NEW YORK: There’s good news for STEM F-1 visa students who have availed or were planning to avail of the extended 24-month Optional Practical Training (OPT) period, apart from the regulation 12 months of the work-training they receive through the program: a lawsuit to revoke the extension has been dismissed in federal court.
OPT is a period during which undergraduate and graduate students with F-1 visa status, who have completed or have been pursuing their degrees for more than 9 months, are permitted by the United States Citizenship and Immigration Services (USCIS) to work for one year on a student visa towards getting practical training to complement their education.
Anti-immigration advocates have been targeting the OPT for several years, terming it as a job killer for American workers, a chance for American employers to avail of cheap labor and exploit foreign students.
The Washington Alliance of Technology Workers (WATW) filed a lawsuit challenging the 24-month OPT extension granted by the Obama administration, last year.
In their lawsuit, WATW argued that the extension of the OPT program denied labor protections to American technology workers, allows increased and unfair competition in the US, provides foreign students on F-1 visa the benefit of mentoring programs, referring to the I-983 training plan, without requiring colleges and universities to give the same benefit to US workers, and violates procedural rights of American workers by failing to include the question of whether OPT should be expanded in the first place in the regulatory process by the Department of Homeland Security (DHS).
The DHS argued in favor of retention of the extended 24-month OPT, and asked the court to dismiss the lawsuit.
Last month, a federal court in its ruling, granted only part of DHS’ motion to dismiss, but also denied part of the motion to dismiss.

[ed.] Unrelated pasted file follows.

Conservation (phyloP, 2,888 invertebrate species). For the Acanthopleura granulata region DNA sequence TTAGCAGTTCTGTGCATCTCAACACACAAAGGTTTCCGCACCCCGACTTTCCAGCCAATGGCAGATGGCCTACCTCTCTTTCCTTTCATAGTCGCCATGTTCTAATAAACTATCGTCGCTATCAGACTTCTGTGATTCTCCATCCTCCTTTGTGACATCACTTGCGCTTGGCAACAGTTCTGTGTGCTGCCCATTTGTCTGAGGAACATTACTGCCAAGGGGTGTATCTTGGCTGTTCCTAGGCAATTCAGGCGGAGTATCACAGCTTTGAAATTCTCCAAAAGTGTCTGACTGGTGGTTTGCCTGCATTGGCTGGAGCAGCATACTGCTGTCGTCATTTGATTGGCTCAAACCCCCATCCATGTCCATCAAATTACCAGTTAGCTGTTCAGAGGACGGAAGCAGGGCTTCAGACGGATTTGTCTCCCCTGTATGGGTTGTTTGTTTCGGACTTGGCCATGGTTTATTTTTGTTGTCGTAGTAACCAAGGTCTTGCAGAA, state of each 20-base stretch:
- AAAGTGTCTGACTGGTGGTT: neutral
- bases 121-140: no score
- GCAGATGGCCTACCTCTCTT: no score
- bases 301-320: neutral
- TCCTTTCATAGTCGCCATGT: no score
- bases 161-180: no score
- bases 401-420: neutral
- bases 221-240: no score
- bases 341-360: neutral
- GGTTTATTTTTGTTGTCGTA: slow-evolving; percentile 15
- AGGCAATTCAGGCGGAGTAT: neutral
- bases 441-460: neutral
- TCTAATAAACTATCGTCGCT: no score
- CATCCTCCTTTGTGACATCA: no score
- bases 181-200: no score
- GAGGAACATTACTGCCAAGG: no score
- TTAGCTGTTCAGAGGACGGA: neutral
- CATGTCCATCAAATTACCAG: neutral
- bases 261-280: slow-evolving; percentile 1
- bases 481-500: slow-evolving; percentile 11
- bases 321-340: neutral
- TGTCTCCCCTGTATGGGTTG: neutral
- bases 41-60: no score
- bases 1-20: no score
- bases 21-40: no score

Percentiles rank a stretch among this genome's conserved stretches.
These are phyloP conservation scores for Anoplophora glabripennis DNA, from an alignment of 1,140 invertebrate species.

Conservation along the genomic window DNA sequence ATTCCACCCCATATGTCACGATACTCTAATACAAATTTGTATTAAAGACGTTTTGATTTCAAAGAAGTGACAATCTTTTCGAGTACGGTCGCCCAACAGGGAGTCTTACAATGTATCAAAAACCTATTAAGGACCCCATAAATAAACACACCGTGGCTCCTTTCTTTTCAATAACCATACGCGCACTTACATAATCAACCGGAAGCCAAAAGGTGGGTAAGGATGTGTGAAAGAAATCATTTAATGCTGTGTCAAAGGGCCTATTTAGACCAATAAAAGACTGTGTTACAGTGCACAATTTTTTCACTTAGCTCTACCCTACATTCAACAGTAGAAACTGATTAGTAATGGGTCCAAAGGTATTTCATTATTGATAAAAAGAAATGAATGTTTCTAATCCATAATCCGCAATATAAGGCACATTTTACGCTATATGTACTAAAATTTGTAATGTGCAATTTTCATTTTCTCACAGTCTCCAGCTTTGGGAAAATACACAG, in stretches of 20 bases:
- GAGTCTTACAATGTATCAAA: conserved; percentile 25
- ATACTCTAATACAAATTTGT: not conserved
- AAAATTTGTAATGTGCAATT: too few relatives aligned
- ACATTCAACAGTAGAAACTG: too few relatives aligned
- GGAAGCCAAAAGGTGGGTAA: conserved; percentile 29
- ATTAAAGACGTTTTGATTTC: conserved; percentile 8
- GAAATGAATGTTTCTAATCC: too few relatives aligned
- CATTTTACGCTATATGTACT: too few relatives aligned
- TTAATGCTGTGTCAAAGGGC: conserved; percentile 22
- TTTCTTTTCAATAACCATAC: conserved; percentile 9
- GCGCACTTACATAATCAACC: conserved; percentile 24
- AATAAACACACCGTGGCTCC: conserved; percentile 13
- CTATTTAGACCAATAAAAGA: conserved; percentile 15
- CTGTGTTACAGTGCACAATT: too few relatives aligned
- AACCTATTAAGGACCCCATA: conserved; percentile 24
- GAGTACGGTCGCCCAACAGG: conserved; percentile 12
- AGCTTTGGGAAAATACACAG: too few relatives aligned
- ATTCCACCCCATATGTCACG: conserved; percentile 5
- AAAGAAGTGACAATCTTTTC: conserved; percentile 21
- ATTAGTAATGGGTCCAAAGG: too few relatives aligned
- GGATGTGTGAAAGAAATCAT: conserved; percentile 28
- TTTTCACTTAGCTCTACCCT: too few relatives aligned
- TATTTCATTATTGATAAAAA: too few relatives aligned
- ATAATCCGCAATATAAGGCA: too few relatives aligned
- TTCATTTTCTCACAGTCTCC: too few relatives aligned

Now, in its final ruling on the case, the federal court has dismissed the lawsuit brought by the WATW, in favor of DHS.
Further details of the ruling are awaited.
The decision means F-1 visa students in STEM-related studies will continue to get a total of three years of OPT during and after the program they are enrolled in.
It also improves the chances of F-1 visa students to gain a good foothold in a job they take up in the US, and to be sponsored by the employer for an H-1B visa.
Annually, 20,000 H-1B visas are reserved for F-1 visa higher degree graduates of US educational institutions. If there are more than 20,000 applications, they are pooled to compete for the general quota of 65,000 H-1B visas which are for all foreign workers.
This year, for the fiscal year 2018, a total of 199,000 H-1B visa applications were received for the 85,000 H-1B visas up for grabs. A lottery was conducted to determine eligible candidates.
The dismissal of the OPT extension case is also good news for H-4 visa holders who have an Employment Authorization Document (EAD), or are expecting an EAD soon.
It’s likely that a lawsuit filed by Employment Authorization Document (EAD) for H-4 visa holders, by another anti-immigration group, Save Jobs USA, arguing that EAD for H-4 visa holders hurt American workers, will be dismissed.
The decision on the OPT extension is also good news for US educational institutions who will heave a sigh of relief. It was a certainty that an adverse ruling would have impacted their foreign enrollment.